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Coordinates: 49°58′39″N 3°06′00″E / 49.9775°N 3.1°E / 49.9775; 3.1

Commune of Villers-Faucon

Location
Paris plan pointer b jms.svg
Map highlighting the commune of
Administration
Country France
Region Blason région fr Picardie.svg Picardie
Department Blason département fr Somme.svg Somme
Arrondissement Péronne
Canton Roisel
Intercommunality Canton of Roisel
Mayor André Brouette
(2001–2008)
Statistics
Elevation 75–144 m (250–470 ft)
(avg. 104 m/340 ft)
Land area1 11.42 km2 (4.41 sq mi)
Population2 673  (2006)
 - Density 59 /km2 (150 /sq mi)
Miscellaneous
INSEE/Postal code 80802/ 80240
1 French Land Register data, which excludes lakes, ponds, glaciers > 1 km² (0.386 sq mi or 247 acres) and river estuaries.
2 Population sans doubles comptes: residents of multiple communes (e.g., students and military personnel) only counted once.

Villers-Faucon is a commune in the Somme department in Picardie in northern France.

Contents

Geography

The commune is situated 15 miles(24 km) northwest of Saint Quentin, at the D72 and D101 crossroads, in the far east of the département. The commune also includes the hamlet of Sainte-Emilie.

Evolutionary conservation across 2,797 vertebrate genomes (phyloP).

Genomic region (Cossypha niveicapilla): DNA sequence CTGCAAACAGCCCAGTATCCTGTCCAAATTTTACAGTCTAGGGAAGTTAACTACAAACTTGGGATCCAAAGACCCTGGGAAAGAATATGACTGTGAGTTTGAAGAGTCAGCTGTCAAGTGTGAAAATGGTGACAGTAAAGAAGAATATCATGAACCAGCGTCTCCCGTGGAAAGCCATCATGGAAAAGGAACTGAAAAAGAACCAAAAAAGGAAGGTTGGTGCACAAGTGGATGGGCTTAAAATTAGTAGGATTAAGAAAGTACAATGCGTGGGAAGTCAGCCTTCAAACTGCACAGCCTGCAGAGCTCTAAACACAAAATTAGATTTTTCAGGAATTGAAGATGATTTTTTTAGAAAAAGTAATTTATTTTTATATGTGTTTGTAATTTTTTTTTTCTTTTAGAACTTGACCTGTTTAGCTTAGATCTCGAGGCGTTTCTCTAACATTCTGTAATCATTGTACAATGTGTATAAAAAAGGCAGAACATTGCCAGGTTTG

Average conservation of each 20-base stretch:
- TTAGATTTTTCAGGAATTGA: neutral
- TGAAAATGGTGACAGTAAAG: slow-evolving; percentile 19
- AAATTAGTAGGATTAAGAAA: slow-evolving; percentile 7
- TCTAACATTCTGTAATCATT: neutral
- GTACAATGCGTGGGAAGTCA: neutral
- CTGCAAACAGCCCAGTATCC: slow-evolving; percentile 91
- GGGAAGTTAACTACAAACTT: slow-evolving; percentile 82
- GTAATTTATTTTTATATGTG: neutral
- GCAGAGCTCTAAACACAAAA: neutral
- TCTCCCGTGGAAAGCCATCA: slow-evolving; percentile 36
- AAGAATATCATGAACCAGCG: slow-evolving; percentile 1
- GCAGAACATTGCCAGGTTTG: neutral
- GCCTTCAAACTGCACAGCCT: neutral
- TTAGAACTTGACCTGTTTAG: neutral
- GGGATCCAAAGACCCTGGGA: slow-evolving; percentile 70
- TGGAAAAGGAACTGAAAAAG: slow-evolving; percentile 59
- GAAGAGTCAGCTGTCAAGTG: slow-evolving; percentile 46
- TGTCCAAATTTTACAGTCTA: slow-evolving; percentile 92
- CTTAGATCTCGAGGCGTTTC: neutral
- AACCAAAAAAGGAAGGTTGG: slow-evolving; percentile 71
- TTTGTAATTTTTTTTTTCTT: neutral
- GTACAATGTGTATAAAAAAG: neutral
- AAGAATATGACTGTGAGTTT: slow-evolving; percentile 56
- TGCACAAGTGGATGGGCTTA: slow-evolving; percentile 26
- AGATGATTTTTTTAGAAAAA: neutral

Population

Population history
1962 1968 1975 1982 1990 1999 2006
904 916 803 704 662 625 673
Starting in 1962: Population without duplicates

History

According to Abbot Decagny of Roisel, Villers-Faucon was originally Villers-Falcon and previously Villare Falconis, which means,in Latin, villa of the hawks. Villers-Faucon’s original puprpose was that of a falconry, located in the heart of the forest of Arrouaise.
The village was almost totally destroyed in 1916, during the First World War. Following a withdrawal of German troops around the Hindenburg line, the inhabitants were evacuated to the north to Denain, tons of dynamite were set off around all of the buildings in the town (including the sugar refinery at St. Emilie) and all the trees were cut down, to leave the field open for the approach of troops. The village was destroyed, but the cemetery was left untouched.
After the conflict, reconstruction began, which lasted almost a decade, led by a rebuilding cooperative led by Louis Faille.

Sites and monuments

  • Notre Dame church was rebuilt in 1932 by architect Louis Faille. It's one of many public buildings completed by the architect in his work during the period of reconstruction of the eastern part of the Somme.

See also

References

External links

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